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Confidential sources.

In this time of eroding individual and communal rights, nowhere are the hallmarks of "free" society fading as fast as here in Spokane, Washington. This is not a new role for the city. It was here that the Industrial Workers of the World waged one of the nation's first free-speech fights. Early in this century, Spokane's elites jailed members of the IWW for "soap-boxing" - speaking out against the use of exploitative employment brokers by capitalists.

Now, decades after the IWW struggled and lost here, Spokane again is the site of a constitutional fight, one that I am at the center of. Fortunately, jail conditions have improved since IWW members died of pneumonia while under arrest, but the mentality has not. I find myself in the midst of a First Amendment case with little community support and a prosecutor whose mentality harkens back to the anti-IWW days.

I was jailed on May 14 for refusing to answer a Federal grand jury's questions about my research on the animal-rights movement. In August 1991, while I was on the East Coast vacationing and conducting research, an animal-experimentation laboratory was vandalized at Washington State University, where I am a doctoral student in sociology. Several animals were set free or stolen. The damage amounted to $100,000. Ron Coronado, who was house-sitting for me when the raid occurred, was identified as a suspect. I had met him while I was researching my book, Eco-Warriors: Understanding the Radical Environmental Movement. Coronado has admitted faxing a news release about the raid to the Associated Press, but he has denied any other involvement.

The Government is attempting to force me to testify about confidential interviews I may have conducted with those responsible for the raid. Though I am not a suspect, I was jailed under a Federal statute that allows the incarceration of "recalcitrant grand-jury witnesses." In coming after me with the clumsy instrument of the grand jury, the Government is attempting to bulldoze its way through the issues I have raised regarding the crucial nature of social research in this society. A Federal district court ruled in February that a newspaper reporter in my situation would have to testify or go to jail. A Federal appeals court appears to be of the same mind, though its reasoning is a mystery - it announced its opinion in May but has yet to publish it. Recently, I requested that the Supreme Court review my case.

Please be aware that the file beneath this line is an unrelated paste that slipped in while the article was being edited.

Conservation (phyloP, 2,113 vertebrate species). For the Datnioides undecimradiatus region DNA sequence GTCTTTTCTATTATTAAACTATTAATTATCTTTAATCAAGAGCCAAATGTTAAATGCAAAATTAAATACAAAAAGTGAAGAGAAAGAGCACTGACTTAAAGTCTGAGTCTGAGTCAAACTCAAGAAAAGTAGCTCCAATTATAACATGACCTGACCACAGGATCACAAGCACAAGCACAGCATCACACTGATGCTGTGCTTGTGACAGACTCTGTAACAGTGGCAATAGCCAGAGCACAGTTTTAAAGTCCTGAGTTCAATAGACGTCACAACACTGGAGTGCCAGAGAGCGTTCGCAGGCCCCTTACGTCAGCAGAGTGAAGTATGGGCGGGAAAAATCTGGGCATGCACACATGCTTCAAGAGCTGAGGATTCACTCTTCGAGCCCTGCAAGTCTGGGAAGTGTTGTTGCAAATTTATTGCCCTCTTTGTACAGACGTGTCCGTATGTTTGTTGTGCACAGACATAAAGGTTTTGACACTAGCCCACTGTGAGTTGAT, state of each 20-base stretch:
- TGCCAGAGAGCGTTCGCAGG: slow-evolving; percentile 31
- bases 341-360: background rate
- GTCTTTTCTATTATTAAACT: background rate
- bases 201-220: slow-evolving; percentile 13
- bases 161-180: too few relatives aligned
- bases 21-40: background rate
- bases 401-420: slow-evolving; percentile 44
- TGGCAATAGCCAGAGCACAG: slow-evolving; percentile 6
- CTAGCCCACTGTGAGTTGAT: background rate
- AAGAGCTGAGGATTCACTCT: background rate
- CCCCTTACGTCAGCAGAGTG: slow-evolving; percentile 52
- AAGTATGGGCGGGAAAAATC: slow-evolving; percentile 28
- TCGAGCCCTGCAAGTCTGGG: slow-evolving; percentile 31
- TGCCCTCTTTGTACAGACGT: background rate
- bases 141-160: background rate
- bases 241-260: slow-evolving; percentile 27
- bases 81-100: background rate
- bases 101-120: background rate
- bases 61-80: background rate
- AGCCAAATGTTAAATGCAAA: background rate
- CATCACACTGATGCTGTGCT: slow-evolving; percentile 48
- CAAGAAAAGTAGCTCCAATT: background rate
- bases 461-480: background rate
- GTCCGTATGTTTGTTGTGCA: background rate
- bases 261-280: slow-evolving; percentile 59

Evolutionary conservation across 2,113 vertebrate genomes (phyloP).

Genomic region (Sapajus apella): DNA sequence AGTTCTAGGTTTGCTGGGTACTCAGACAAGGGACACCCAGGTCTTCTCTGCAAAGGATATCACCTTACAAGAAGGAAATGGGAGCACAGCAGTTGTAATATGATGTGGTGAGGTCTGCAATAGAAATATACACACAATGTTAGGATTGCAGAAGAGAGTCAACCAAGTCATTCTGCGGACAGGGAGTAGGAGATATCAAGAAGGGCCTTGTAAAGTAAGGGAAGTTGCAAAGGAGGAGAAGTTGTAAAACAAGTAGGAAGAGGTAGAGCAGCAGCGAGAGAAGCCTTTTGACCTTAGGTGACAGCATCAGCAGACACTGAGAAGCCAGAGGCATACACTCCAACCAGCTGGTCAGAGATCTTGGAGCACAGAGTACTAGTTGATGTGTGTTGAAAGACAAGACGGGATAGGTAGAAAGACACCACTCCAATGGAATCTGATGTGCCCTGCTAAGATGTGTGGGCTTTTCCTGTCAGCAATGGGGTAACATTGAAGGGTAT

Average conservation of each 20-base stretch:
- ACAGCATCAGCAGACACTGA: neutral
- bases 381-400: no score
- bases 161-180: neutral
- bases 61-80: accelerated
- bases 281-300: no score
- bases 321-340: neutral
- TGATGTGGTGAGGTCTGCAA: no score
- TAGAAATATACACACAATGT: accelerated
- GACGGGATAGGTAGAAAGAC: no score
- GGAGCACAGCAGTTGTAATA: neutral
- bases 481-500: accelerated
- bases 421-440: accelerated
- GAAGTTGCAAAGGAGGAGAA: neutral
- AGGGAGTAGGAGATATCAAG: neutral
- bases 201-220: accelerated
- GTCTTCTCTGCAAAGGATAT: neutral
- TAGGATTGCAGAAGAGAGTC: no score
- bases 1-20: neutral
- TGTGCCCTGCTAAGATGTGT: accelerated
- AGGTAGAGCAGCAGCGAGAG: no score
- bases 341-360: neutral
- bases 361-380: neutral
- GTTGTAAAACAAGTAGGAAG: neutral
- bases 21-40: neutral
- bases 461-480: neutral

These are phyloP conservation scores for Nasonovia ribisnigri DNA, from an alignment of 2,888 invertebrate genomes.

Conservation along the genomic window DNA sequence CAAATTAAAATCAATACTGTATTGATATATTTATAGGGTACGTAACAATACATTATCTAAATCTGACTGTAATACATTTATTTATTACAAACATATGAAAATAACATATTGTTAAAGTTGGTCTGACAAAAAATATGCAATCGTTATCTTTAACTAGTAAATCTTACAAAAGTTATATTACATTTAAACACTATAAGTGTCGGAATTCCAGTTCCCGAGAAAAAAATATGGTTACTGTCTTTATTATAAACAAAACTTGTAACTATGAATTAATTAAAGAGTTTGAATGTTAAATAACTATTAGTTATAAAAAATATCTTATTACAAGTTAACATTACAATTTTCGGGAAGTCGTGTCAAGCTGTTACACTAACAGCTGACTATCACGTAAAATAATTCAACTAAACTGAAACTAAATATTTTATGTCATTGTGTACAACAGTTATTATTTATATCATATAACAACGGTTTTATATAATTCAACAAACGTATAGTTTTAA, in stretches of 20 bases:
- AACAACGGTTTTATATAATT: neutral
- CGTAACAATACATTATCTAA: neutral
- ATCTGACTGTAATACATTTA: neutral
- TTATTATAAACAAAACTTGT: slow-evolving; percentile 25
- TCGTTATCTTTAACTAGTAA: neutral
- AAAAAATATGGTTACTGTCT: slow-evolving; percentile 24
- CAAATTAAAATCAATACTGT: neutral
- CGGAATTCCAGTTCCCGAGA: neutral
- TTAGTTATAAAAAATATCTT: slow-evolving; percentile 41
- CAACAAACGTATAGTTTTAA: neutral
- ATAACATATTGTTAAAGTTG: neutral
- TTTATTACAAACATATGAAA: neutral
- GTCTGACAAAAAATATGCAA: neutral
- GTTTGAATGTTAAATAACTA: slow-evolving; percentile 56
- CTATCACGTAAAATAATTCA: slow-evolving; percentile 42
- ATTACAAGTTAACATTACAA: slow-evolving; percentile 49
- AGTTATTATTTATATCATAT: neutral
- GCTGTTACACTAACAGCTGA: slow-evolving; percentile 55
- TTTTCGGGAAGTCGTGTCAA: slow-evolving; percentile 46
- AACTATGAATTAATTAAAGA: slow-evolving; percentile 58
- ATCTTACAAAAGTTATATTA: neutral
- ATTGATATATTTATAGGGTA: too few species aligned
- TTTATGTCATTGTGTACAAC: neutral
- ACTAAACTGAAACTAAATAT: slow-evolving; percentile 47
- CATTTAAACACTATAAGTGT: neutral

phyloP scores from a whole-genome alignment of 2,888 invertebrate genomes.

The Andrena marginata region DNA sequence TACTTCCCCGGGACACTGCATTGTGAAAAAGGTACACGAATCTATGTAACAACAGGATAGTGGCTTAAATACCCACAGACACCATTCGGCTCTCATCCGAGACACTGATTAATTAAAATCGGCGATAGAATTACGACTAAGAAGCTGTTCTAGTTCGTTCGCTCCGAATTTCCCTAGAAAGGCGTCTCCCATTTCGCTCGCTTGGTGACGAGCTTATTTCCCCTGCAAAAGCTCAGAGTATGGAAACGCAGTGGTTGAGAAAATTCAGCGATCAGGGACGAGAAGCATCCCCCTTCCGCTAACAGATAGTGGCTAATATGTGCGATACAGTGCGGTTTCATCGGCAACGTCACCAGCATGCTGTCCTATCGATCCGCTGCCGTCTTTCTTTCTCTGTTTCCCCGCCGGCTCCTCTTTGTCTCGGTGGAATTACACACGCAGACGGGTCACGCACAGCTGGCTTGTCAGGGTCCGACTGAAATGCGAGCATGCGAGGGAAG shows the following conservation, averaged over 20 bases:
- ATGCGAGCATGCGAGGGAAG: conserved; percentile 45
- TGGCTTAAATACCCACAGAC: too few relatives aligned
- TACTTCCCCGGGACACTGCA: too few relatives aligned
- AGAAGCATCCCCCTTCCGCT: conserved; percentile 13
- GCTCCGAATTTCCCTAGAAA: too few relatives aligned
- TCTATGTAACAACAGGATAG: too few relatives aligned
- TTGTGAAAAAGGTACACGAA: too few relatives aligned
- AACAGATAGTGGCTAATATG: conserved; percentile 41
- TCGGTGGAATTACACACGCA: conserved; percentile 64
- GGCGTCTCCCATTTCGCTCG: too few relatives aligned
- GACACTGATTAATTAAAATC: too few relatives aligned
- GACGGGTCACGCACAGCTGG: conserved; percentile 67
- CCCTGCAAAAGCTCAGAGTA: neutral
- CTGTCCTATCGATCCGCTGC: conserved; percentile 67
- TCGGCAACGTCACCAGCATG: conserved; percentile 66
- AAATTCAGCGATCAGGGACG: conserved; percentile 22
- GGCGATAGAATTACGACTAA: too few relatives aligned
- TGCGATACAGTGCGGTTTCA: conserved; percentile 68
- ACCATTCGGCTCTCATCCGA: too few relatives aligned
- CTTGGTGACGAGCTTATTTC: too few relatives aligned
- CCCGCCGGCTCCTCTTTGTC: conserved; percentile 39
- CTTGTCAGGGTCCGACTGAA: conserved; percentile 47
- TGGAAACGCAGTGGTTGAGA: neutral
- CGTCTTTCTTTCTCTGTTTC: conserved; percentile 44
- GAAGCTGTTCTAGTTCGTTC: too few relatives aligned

Past Supreme Court decisions have construed the concept of the press broadly. I publish the fruits of my research and analysis, employing far more facts than does the typical journalist. So my claim to kinship with the press is probably not a central issue. What is of crucial concern is the Federal courts' treatment of those of us who use confidential sources - persons whose identities must be withheld in order to obtain information from them.

In 1972, the Supreme Court issued the guiding precedent for claims of a "source privilege." Written by recently retired Justice Byron White, Branzburg v. Hayes established that reporters who witness crimes committed by confidential sources have no protection from forced grand jury testimony. They must reveal the identities of those sources when told to do so.

That case was bad enough. But it is Branzburg's distorted legacy that is being used against me. Federal courts have extended it in such a way that I can be ordered to testify even though I was on the other side of the continent when the raid at WSU occurred. That means any information I might have from confidential sources is second-hand at best, but nevertheless is grist for the grand jury's mill.

Promising confidentiality is the norm in social-science research. Yet by extending Branzburg to encompass researchers and writers who do not witness crimes, the courts create a setting wherein those assurances are meaningless. When journalists and scholars can no longer offer confidentiality to their sources in good faith - and the rulings in my case and others make it clear that they cannot - then society suffers, for the foundation of modern social-science research, and a crucial tool in reportage, is irreparably undermined. That leads to a stanching of the flow of information to the public: No more Watergates or Pentagon Papers, no Tearoom Trade or Tally's Corner.

The only solutions immediately available to scholars and reporters are absolute anonymity for sources, abdication to the Government's oppressive tactics, or resistance and a willingness to go to jail for a right the courts refuse to recognize. None of these furthers the interests of a "free and open society."

In 1967, the Supreme Court wrote, "Our nation is deeply committed to safeguarding academic freedom, which is of transcendent value to all of us...." Ten years earlier, the Court observed, "Teachers and students must always remain free to inquire, to study and to evaluate, to gain new maturity and understanding; otherwise our civilization will stagnate and die."

Tragically, this vision of the crucial role of the academy in society - as a partner with the media in that most essential of processes in a democracy, the transfer of information and ideas - is being perverted by the Government. It seeks to turn scholars into detectives, to use our work to maintain order. I refused to accept my metaphorical badge, preferring to live as a ward of the state rather than as an agent of the state.

How many others will be forced to make the same decision before Federal law or Supreme Court precedent is changed?
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Title Annotation:sociology student jailed for refusing to identify research interviewees
Author:Scarce, Rik
Publication:The Progressive
Article Type:Column
Date:Oct 1, 1993
Words:917
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